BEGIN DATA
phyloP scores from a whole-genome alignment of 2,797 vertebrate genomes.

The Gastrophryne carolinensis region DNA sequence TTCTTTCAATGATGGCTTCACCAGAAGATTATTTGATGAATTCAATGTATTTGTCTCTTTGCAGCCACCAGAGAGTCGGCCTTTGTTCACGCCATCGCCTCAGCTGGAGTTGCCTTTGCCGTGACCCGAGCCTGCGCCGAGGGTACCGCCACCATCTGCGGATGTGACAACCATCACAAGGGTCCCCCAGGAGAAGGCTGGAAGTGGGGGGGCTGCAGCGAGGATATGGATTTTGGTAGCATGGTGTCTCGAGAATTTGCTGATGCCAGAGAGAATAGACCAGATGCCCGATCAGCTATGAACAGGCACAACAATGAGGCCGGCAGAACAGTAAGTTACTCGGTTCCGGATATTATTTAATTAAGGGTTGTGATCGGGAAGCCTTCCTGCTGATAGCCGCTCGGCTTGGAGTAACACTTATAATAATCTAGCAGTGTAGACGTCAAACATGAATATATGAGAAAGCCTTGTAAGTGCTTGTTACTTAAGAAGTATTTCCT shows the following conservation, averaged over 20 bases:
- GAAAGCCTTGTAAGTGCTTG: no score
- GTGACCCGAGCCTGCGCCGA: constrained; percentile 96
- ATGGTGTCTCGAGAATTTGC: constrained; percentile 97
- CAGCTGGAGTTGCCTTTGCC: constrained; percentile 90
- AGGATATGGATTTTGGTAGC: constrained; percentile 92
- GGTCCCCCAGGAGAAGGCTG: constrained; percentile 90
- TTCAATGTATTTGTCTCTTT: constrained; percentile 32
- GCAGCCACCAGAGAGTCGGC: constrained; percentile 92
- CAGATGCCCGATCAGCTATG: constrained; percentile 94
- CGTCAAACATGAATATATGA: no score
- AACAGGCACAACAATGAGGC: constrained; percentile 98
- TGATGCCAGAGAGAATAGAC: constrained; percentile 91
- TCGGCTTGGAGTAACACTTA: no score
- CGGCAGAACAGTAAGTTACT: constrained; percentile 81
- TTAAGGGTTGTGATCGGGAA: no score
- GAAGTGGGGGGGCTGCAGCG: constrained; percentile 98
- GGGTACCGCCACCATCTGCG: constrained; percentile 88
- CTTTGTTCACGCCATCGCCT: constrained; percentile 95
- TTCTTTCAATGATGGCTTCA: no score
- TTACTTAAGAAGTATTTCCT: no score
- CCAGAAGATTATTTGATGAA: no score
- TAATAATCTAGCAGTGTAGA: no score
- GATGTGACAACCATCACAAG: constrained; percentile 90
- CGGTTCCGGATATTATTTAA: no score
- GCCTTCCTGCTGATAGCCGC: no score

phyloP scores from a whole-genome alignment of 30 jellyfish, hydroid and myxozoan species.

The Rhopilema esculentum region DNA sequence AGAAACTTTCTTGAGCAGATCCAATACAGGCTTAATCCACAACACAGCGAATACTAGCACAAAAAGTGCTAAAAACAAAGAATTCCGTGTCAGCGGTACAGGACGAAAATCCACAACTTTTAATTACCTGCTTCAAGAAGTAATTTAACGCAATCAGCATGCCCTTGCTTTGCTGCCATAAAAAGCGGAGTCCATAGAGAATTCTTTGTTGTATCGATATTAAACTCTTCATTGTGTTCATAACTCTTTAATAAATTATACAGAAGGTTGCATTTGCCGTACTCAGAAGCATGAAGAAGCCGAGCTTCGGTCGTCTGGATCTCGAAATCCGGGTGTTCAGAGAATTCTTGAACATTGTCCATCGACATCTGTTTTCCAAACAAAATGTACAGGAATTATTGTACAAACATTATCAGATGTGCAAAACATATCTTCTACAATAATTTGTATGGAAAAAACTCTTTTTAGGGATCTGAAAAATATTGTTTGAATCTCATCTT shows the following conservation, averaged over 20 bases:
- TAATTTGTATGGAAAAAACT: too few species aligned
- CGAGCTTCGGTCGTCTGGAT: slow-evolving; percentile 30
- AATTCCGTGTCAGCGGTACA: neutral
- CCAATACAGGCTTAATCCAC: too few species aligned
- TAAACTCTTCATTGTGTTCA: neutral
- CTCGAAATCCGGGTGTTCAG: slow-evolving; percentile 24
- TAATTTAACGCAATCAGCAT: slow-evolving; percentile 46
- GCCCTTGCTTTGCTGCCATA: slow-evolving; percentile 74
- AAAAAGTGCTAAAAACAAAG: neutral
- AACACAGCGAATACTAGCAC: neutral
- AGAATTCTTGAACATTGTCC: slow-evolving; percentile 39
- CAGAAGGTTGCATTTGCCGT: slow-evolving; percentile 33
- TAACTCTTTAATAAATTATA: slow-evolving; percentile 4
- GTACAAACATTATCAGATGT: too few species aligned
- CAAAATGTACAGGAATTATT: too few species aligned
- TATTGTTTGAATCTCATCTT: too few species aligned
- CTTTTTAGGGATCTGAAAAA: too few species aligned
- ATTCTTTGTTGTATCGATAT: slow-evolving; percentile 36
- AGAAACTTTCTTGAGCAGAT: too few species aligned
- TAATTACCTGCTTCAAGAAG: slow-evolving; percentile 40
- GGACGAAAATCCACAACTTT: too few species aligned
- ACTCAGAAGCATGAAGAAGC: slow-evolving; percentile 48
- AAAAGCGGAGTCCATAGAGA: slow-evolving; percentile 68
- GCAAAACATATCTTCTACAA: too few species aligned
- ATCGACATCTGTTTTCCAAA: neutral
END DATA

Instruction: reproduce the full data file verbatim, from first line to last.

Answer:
phyloP scores from a whole-genome alignment of 2,797 vertebrate genomes.

The Gastrophryne carolinensis region DNA sequence TTCTTTCAATGATGGCTTCACCAGAAGATTATTTGATGAATTCAATGTATTTGTCTCTTTGCAGCCACCAGAGAGTCGGCCTTTGTTCACGCCATCGCCTCAGCTGGAGTTGCCTTTGCCGTGACCCGAGCCTGCGCCGAGGGTACCGCCACCATCTGCGGATGTGACAACCATCACAAGGGTCCCCCAGGAGAAGGCTGGAAGTGGGGGGGCTGCAGCGAGGATATGGATTTTGGTAGCATGGTGTCTCGAGAATTTGCTGATGCCAGAGAGAATAGACCAGATGCCCGATCAGCTATGAACAGGCACAACAATGAGGCCGGCAGAACAGTAAGTTACTCGGTTCCGGATATTATTTAATTAAGGGTTGTGATCGGGAAGCCTTCCTGCTGATAGCCGCTCGGCTTGGAGTAACACTTATAATAATCTAGCAGTGTAGACGTCAAACATGAATATATGAGAAAGCCTTGTAAGTGCTTGTTACTTAAGAAGTATTTCCT shows the following conservation, averaged over 20 bases:
- GAAAGCCTTGTAAGTGCTTG: no score
- GTGACCCGAGCCTGCGCCGA: constrained; percentile 96
- ATGGTGTCTCGAGAATTTGC: constrained; percentile 97
- CAGCTGGAGTTGCCTTTGCC: constrained; percentile 90
- AGGATATGGATTTTGGTAGC: constrained; percentile 92
- GGTCCCCCAGGAGAAGGCTG: constrained; percentile 90
- TTCAATGTATTTGTCTCTTT: constrained; percentile 32
- GCAGCCACCAGAGAGTCGGC: constrained; percentile 92
- CAGATGCCCGATCAGCTATG: constrained; percentile 94
- CGTCAAACATGAATATATGA: no score
- AACAGGCACAACAATGAGGC: constrained; percentile 98
- TGATGCCAGAGAGAATAGAC: constrained; percentile 91
- TCGGCTTGGAGTAACACTTA: no score
- CGGCAGAACAGTAAGTTACT: constrained; percentile 81
- TTAAGGGTTGTGATCGGGAA: no score
- GAAGTGGGGGGGCTGCAGCG: constrained; percentile 98
- GGGTACCGCCACCATCTGCG: constrained; percentile 88
- CTTTGTTCACGCCATCGCCT: constrained; percentile 95
- TTCTTTCAATGATGGCTTCA: no score
- TTACTTAAGAAGTATTTCCT: no score
- CCAGAAGATTATTTGATGAA: no score
- TAATAATCTAGCAGTGTAGA: no score
- GATGTGACAACCATCACAAG: constrained; percentile 90
- CGGTTCCGGATATTATTTAA: no score
- GCCTTCCTGCTGATAGCCGC: no score

phyloP scores from a whole-genome alignment of 30 jellyfish, hydroid and myxozoan species.

The Rhopilema esculentum region DNA sequence AGAAACTTTCTTGAGCAGATCCAATACAGGCTTAATCCACAACACAGCGAATACTAGCACAAAAAGTGCTAAAAACAAAGAATTCCGTGTCAGCGGTACAGGACGAAAATCCACAACTTTTAATTACCTGCTTCAAGAAGTAATTTAACGCAATCAGCATGCCCTTGCTTTGCTGCCATAAAAAGCGGAGTCCATAGAGAATTCTTTGTTGTATCGATATTAAACTCTTCATTGTGTTCATAACTCTTTAATAAATTATACAGAAGGTTGCATTTGCCGTACTCAGAAGCATGAAGAAGCCGAGCTTCGGTCGTCTGGATCTCGAAATCCGGGTGTTCAGAGAATTCTTGAACATTGTCCATCGACATCTGTTTTCCAAACAAAATGTACAGGAATTATTGTACAAACATTATCAGATGTGCAAAACATATCTTCTACAATAATTTGTATGGAAAAAACTCTTTTTAGGGATCTGAAAAATATTGTTTGAATCTCATCTT shows the following conservation, averaged over 20 bases:
- TAATTTGTATGGAAAAAACT: too few species aligned
- CGAGCTTCGGTCGTCTGGAT: slow-evolving; percentile 30
- AATTCCGTGTCAGCGGTACA: neutral
- CCAATACAGGCTTAATCCAC: too few species aligned
- TAAACTCTTCATTGTGTTCA: neutral
- CTCGAAATCCGGGTGTTCAG: slow-evolving; percentile 24
- TAATTTAACGCAATCAGCAT: slow-evolving; percentile 46
- GCCCTTGCTTTGCTGCCATA: slow-evolving; percentile 74
- AAAAAGTGCTAAAAACAAAG: neutral
- AACACAGCGAATACTAGCAC: neutral
- AGAATTCTTGAACATTGTCC: slow-evolving; percentile 39
- CAGAAGGTTGCATTTGCCGT: slow-evolving; percentile 33
- TAACTCTTTAATAAATTATA: slow-evolving; percentile 4
- GTACAAACATTATCAGATGT: too few species aligned
- CAAAATGTACAGGAATTATT: too few species aligned
- TATTGTTTGAATCTCATCTT: too few species aligned
- CTTTTTAGGGATCTGAAAAA: too few species aligned
- ATTCTTTGTTGTATCGATAT: slow-evolving; percentile 36
- AGAAACTTTCTTGAGCAGAT: too few species aligned
- TAATTACCTGCTTCAAGAAG: slow-evolving; percentile 40
- GGACGAAAATCCACAACTTT: too few species aligned
- ACTCAGAAGCATGAAGAAGC: slow-evolving; percentile 48
- AAAAGCGGAGTCCATAGAGA: slow-evolving; percentile 68
- GCAAAACATATCTTCTACAA: too few species aligned
- ATCGACATCTGTTTTCCAAA: neutral